INZ forced to apologise and refund migrants

Immigration New Zealand has apologised for “informally” cherry-picking highly-paid residence applications, after the chief ombudsman found “INZ’s allocation of applications in accordance with an informal priority criteria was unreasonable”.

What happened

Chief Ombusdman Peter Boshier

The complaint dates back to early 2020, and relates to skilled migrant category (SMC) applications that were assessed between July 2018 and 23 February 2020. According to chief ombudsman Peter Boshier, during that period the agency informally prioritised applications with an annual salary of at least $106,080, as well as government jobs and roles needing occupational registration.

“The informal criteria were not published or communicated with applicants or potential applicants,” the ruling reads. “Applicants were left in the dark, wondering what was happening to their applications as estimated allocation timeframes came and went [in some cases, by a year or longer].”

Salary and occupational registry didn’t become official priority criteria until last year. But as it turns out, the practice had already been in place for 18 months, following a discussion with the national manager at the time.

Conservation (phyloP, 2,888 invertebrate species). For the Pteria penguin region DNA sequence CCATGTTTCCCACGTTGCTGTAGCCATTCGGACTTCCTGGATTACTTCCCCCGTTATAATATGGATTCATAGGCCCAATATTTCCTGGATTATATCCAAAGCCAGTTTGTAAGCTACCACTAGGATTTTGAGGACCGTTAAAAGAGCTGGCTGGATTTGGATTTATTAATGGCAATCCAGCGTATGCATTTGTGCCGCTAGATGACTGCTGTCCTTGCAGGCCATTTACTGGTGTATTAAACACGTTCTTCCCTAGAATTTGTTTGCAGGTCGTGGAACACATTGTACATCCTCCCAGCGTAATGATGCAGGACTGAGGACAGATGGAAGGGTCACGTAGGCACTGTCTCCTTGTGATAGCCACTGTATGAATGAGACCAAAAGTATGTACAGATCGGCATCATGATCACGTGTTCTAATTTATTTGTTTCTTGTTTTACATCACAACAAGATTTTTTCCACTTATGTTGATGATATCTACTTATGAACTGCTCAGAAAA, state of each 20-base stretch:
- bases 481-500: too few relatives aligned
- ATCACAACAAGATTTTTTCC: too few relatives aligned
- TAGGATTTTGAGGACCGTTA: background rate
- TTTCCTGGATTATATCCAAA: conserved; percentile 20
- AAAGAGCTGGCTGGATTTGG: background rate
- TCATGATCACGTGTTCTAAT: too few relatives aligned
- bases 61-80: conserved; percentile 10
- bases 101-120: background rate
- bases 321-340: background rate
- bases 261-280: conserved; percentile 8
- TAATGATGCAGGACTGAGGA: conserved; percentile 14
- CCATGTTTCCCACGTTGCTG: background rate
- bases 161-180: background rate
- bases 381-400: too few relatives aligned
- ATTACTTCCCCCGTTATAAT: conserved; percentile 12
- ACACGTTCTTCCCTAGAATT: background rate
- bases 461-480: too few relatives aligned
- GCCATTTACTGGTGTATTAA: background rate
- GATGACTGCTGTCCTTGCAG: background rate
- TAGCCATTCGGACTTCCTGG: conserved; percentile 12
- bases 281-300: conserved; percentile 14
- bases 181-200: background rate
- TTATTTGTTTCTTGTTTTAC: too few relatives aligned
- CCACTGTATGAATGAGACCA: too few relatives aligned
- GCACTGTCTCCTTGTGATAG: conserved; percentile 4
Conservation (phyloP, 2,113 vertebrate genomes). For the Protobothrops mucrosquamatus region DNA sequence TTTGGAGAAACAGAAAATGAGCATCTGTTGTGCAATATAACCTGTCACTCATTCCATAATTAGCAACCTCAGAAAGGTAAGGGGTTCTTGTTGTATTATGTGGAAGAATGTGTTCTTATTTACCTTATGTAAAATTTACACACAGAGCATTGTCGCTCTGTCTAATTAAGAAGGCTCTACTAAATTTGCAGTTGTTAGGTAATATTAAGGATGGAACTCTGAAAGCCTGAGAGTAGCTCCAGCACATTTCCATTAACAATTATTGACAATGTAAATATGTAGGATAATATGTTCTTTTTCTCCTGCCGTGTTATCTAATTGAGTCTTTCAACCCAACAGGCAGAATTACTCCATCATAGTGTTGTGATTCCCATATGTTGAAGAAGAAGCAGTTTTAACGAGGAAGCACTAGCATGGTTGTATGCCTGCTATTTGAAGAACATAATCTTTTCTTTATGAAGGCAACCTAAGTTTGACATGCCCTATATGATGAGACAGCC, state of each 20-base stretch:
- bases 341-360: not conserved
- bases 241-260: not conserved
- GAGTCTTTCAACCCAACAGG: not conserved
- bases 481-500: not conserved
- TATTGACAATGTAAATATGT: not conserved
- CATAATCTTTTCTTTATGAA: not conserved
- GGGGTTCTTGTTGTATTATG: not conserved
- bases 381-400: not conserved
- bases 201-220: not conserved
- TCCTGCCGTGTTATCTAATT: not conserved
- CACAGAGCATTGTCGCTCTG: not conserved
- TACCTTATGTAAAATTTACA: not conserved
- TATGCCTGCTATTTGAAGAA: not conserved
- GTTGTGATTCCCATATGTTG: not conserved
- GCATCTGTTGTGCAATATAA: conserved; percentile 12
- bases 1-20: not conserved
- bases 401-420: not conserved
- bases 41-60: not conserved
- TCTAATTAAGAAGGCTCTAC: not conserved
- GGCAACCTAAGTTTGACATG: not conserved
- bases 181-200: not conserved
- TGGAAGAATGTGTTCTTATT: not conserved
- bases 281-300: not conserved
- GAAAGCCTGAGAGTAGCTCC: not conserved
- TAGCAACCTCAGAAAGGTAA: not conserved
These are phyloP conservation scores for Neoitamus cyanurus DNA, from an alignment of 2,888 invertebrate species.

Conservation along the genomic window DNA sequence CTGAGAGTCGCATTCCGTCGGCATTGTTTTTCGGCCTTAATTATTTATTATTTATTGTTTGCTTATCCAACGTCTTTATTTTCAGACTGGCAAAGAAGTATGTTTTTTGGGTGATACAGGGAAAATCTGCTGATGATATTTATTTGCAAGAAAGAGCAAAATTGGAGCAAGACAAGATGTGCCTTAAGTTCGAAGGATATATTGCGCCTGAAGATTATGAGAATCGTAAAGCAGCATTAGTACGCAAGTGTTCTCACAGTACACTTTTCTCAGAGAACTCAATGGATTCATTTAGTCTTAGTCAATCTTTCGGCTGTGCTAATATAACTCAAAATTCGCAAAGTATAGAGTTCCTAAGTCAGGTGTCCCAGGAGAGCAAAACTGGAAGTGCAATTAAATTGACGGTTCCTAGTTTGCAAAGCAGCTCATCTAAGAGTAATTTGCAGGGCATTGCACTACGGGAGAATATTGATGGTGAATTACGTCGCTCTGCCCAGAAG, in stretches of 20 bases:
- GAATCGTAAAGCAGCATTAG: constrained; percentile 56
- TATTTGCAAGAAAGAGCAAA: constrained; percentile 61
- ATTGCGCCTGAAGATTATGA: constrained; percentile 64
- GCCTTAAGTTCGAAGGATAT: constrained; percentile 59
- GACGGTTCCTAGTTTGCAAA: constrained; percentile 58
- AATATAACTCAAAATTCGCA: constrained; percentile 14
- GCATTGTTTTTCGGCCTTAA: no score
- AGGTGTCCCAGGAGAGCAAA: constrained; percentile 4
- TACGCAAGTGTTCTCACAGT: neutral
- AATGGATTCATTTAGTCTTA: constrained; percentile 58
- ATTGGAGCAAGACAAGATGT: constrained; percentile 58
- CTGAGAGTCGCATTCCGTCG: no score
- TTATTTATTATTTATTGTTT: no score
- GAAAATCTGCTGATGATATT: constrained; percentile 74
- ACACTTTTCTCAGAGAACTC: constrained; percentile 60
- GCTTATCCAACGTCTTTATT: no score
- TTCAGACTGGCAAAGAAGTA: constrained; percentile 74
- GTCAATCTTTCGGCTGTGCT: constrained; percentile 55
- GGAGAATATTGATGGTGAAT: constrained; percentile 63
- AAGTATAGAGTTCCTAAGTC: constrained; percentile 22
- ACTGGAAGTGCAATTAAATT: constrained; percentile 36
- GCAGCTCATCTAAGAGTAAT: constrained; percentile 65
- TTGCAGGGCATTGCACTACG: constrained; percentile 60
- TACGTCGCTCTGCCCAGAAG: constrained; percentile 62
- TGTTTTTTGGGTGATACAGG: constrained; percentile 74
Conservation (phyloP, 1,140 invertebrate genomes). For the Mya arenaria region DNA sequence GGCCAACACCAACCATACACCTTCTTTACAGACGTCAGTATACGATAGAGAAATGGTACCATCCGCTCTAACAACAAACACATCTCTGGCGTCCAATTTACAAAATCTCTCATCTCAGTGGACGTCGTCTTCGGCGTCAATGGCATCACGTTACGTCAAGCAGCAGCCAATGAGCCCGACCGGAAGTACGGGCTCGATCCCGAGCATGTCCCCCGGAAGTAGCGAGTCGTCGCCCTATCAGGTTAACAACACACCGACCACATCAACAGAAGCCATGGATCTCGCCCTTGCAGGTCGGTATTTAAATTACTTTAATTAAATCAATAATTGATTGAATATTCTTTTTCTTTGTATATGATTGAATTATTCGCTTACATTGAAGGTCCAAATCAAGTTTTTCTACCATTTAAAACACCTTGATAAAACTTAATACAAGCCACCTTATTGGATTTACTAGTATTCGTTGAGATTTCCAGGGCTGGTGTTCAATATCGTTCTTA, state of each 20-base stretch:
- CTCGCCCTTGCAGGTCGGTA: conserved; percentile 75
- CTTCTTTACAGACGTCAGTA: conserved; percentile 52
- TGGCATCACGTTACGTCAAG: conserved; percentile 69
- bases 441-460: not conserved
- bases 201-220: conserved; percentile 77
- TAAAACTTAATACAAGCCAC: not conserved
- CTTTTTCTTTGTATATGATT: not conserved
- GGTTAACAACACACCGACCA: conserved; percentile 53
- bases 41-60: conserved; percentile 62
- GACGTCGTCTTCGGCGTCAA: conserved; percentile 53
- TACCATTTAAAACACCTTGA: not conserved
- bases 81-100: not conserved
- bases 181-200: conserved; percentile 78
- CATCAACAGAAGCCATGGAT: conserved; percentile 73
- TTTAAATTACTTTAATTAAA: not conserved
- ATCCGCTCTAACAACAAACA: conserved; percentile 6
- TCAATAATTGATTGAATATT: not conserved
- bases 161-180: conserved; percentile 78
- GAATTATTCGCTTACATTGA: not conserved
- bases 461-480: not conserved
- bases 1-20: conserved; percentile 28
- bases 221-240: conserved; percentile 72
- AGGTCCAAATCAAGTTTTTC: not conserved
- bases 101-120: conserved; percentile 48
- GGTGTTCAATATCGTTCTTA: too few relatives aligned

The chief ombudsman ruled that the informal priority criteria exceeded the limits of authority and lacked transparency: “The act does not permit immigration managers to issue general instructions. Nor … authorise managers to create internal, informal priority criteria that superseded the general instructions. There is a fine line to walk between a reasonable exercise of managerial discretion, within the limits of delegated authority, and exceeding that authority. In this case, the chief ombudsman considered that the line had been crossed.”

Immigration NZ’s issued an apology

Immigration NZ was told to formally apologise and refund application fees to all affected migrants who decided to withdraw their applications.

“We absolutely accept that we should have been more transparent about the prioritisation criteria,” said INZ border and visa operations national manager, Stephanie Greathead. “We will be formally apologising to individuals who have made a complaint to the office of the ombudsman and a full refund will be given.

Talking about how the “informal criteria” came about, Greathead explained: “The rationale for the criteria was based on various indicators of value. So, one of the criteria is occupations that require registration as per immigration requirements, and the other was around twice the median wage. There is an inference around those occupations that require registration are of value to New Zealand, I’ve spoken about some of those – nurses, doctors, teachers. And remuneration is often used as an indicator of skill.”